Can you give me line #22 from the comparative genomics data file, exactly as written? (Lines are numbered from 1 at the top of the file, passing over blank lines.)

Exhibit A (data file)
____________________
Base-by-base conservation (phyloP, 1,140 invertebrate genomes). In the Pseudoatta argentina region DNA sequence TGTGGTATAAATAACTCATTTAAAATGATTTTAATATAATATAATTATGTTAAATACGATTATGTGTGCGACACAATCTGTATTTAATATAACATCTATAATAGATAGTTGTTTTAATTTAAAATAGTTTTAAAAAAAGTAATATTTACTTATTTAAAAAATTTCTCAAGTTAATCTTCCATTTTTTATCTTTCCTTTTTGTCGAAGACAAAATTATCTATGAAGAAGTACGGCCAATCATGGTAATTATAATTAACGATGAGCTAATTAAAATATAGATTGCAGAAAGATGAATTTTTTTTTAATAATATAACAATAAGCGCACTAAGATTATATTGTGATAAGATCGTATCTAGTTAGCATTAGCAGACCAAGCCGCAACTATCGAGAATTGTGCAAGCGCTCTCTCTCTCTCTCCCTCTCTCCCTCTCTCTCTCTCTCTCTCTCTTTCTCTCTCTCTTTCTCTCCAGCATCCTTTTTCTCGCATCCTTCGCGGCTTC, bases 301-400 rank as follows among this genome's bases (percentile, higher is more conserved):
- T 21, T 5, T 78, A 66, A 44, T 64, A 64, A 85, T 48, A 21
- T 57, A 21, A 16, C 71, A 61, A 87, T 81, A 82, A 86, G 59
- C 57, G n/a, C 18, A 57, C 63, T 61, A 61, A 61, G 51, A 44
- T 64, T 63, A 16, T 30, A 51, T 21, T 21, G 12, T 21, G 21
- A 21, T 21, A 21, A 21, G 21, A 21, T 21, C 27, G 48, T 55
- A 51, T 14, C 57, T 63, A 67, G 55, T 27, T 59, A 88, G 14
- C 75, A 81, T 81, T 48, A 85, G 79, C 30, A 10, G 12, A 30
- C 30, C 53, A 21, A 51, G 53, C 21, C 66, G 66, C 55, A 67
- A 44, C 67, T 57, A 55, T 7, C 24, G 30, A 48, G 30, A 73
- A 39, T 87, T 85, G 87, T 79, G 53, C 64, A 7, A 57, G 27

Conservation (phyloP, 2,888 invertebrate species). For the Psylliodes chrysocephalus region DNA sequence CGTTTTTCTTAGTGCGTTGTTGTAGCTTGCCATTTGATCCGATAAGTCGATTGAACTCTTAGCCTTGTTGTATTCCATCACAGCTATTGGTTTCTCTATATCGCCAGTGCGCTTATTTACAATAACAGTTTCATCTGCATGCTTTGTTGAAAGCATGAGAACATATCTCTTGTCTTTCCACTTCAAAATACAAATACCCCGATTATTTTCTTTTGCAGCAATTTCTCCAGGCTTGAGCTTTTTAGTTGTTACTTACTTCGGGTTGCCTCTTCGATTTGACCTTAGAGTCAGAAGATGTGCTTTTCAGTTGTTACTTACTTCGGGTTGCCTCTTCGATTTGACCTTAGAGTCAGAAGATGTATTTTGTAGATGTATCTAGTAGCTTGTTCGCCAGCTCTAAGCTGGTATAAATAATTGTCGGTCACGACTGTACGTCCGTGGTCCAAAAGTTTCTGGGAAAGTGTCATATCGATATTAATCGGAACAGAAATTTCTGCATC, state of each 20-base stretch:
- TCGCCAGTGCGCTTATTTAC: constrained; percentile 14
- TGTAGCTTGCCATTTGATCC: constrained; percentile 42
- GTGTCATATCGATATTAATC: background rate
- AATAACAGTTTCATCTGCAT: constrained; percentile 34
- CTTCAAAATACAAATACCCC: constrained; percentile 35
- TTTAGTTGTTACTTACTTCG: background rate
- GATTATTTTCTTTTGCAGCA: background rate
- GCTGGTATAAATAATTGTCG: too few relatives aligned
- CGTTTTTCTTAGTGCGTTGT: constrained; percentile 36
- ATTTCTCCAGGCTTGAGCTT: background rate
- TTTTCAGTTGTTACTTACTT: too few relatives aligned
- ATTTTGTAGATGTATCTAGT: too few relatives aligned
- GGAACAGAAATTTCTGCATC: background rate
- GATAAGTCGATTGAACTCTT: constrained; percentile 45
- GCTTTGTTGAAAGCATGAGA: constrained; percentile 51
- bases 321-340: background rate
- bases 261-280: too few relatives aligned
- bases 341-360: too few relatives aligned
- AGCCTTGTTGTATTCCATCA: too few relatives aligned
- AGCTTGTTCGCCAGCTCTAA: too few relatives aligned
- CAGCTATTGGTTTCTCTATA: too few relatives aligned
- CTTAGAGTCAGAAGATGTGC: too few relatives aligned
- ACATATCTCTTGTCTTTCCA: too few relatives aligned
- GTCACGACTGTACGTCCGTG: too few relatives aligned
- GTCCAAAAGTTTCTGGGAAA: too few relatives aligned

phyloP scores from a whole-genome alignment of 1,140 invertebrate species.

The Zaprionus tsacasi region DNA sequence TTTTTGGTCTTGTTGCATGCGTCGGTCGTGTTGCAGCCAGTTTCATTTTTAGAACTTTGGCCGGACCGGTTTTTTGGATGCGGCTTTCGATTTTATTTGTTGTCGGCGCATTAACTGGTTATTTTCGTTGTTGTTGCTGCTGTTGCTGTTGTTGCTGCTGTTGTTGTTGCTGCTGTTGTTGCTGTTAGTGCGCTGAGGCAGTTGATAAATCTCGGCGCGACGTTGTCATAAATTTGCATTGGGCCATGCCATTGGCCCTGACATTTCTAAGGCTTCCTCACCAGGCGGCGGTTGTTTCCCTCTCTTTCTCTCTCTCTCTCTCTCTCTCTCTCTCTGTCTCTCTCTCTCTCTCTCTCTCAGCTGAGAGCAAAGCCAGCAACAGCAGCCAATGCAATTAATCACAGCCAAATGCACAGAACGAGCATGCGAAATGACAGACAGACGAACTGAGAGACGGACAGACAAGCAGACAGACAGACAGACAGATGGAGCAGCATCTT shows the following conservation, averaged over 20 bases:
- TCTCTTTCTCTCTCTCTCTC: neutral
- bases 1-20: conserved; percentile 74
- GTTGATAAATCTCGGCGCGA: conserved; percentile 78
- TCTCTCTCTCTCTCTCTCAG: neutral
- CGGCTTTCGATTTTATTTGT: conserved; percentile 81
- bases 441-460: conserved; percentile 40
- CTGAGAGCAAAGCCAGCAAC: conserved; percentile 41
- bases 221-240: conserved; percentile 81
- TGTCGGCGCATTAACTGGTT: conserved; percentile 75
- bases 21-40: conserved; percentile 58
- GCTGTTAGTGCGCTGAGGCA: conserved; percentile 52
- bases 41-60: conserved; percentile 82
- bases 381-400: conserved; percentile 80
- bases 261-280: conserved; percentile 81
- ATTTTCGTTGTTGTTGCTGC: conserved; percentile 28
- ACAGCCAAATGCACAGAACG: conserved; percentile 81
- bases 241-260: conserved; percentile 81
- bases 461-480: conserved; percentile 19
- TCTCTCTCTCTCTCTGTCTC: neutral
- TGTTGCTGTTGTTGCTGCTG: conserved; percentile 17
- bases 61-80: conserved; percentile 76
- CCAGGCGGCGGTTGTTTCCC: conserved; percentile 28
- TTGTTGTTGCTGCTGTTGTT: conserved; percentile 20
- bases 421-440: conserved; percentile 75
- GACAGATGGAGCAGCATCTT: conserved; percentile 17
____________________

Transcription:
- ATTTCTCCAGGCTTGAGCTT: background rate